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Octocat-spinner-32 rest-assured.gemspec
README.markdown

REST assured

Overview

A tool for stubbing/mocking external http based services that app under test is talking to. This is useful for blackbox testing or in cases where it is not possible to access application objects directly from test code. There are three main use cases:

  • stubbing out external data sources with predefined data, so that test code has known data to assert against
  • setting expectations on messages to external services (currently not yet implemented)
  • mimic different responses from external services during development. For that purpose there is web UI

Usage

You are going to need ruby >= 1.8.7. Install gem and run:

bash$ sudo gem install rest-assured # omit sudo if using rvm
bash$ rest-assured &

Or clone from github and run:

bash$ git clone git@github.com:BBC/rest-assured.git
bash$ cd rest-assured && bundle install # `gem install bundler` if command not found
bash$ ./bin/rest-assured &

This starts an instance of rest-assured on port 4578 (changable with --port option) and creates rest-assured.db (changable with --database option) in the current directory. You can now access it via REST or web interfaces on http://localhost:4578

Doubles

Double is a stub/mock of a particular external call. There is the following rest API for setting up doubles:

  • POST '/doubles', { fullpath: path, content: content, verb: verb } Creates double with the following parameters:

    • fullpath - e.g., /some/api/object, or with parameters in query string (useful for doubling GETs) - /some/other/api/object?a=2&b=c. Mandatory.
    • content - whatever you want this double to respond with. Mandatory.
    • verb - one of http the following http verbs: GET, POST, PUT, DELETE. Optional. GET is default.

    Example (using ruby RestClient):

    RestClient.post 'http://localhost:4578/doubles', { fullpath: '/api/v2/products?type=fresh', verb: 'GET', content: 'this is list of products' }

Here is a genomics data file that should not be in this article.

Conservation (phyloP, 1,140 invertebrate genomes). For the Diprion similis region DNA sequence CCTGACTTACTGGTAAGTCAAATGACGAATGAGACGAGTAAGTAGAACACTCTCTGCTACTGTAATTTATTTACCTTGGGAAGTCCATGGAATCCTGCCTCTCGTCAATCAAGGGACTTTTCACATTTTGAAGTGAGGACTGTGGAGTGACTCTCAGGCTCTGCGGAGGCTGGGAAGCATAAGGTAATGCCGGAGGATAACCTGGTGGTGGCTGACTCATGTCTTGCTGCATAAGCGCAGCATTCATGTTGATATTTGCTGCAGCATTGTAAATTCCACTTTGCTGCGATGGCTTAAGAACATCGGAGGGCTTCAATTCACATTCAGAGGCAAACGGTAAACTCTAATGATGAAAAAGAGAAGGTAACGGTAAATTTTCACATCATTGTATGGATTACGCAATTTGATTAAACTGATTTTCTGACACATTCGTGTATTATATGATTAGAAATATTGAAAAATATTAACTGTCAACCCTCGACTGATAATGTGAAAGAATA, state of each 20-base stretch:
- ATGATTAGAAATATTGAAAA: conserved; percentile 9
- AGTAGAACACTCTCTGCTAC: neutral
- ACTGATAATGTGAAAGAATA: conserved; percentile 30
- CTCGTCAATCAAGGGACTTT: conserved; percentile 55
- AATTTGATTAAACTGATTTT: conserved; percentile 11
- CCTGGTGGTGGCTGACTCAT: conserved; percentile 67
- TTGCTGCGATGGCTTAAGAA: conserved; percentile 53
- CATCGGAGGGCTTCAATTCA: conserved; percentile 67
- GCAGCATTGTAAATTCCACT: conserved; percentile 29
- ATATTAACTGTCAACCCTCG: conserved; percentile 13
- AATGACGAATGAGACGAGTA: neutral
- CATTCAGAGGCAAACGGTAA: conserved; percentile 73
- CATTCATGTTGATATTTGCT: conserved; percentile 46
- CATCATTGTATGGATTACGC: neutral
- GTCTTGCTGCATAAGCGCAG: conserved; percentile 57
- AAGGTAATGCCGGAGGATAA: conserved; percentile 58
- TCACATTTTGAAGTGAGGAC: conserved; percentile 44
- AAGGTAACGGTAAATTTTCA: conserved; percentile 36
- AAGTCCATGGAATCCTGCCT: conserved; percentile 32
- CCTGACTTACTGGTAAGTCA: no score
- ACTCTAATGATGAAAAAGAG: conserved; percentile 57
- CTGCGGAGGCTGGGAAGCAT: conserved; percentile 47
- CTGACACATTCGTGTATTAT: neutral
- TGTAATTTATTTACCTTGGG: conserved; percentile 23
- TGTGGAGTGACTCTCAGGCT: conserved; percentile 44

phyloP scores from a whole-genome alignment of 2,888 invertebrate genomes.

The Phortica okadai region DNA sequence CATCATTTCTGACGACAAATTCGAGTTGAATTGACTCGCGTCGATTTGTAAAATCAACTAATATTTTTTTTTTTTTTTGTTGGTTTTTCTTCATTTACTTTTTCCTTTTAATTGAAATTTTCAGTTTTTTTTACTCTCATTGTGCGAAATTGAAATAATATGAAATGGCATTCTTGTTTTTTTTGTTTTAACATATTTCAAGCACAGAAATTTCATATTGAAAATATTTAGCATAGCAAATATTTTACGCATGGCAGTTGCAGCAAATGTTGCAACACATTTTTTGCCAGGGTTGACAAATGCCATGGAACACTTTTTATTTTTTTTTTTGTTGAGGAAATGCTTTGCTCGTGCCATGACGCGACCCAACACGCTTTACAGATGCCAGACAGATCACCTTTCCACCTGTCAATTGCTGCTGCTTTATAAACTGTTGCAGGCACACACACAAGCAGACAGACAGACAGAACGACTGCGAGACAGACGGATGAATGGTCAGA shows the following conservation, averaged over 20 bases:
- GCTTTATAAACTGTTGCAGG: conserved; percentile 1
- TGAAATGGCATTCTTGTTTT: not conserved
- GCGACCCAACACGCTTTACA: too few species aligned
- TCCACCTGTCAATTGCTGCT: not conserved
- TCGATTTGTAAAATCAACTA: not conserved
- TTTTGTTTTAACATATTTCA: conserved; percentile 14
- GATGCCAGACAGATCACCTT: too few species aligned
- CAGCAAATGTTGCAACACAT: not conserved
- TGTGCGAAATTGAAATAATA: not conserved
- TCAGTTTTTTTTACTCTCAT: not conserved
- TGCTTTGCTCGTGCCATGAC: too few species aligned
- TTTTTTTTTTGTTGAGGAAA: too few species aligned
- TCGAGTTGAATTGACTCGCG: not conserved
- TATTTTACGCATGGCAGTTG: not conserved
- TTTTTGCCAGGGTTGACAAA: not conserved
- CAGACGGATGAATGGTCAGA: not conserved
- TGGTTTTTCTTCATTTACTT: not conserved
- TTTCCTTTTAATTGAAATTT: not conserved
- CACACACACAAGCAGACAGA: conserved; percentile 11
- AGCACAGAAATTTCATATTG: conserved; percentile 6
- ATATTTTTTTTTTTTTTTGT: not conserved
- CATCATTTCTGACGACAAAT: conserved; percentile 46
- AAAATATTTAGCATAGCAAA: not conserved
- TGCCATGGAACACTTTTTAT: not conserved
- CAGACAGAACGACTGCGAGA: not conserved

Now GETting http://localhost:4578/api/v2/products?type=fresh (in browser for instance) should return "this is list of products".

    If there is more than one double for the same request_fullpath and verb, the last created one gets served. In UI you can manually control which double is 'active' (gets served).

  • DELETE '/doubles/all' Deletes all doubles.

Redirects

It is sometimes desirable to only double certain calls while letting others through to the 'real' services. Meet Redirects. Kind of "rewrite rules" for requests that didn't match any double. Here is the rest API for managing redirects:

  • POST '/redirects', { pattern: pattern, to: uri } Creates redirect with the following parameters:

    • pattern - regex (perl5 style) tested against request fullpath. Mandatory
    • to - url base e.g., https://myserver:8787/api. Mandatory

    Example (using ruby RestClient):

    RestClient.post 'http://localhost:4578/redirects', { pattern: '^/auth', to: 'https://myserver.com/api' }

    Now request (any verb) to http://localhost:4578/auth/services/1 will get redirected to https://myserver.com/api/auth/services/1. Provided of course there is no double matched for that fullpath and verb. Much like rewrite rules, redirects are evaluated in order (of creation). In UI you can manually rearrange the order.

Storage

By default when you start rest-assured it creates (unless already exists) sqlite database and stores it into file in the current directory. This is good for using it for development - when you want doubles/redirects to persist across restarts - but may not be so desirable for using with tests, where you want each test run to start from blank slate. For that reason, you can specify --database :memory: so that database is kept in memory.

Logging

It is sometimes useful to see what requests rest-assured is being hit. Either to explore what requests your app is making or to check that test setup is right and doubles indeed get returned. By default, when started, rest-assured creates log file in the current directory. This is configurable with --logfile option.

TODO

  • Implement expectations
  • Support headers (extends previous point)
  • Ruby client library
  • Support verbs in UI (at the moment it is always GET)
  • Don't allow to double internal routes. Just in case

Author

Artem Avetisyan

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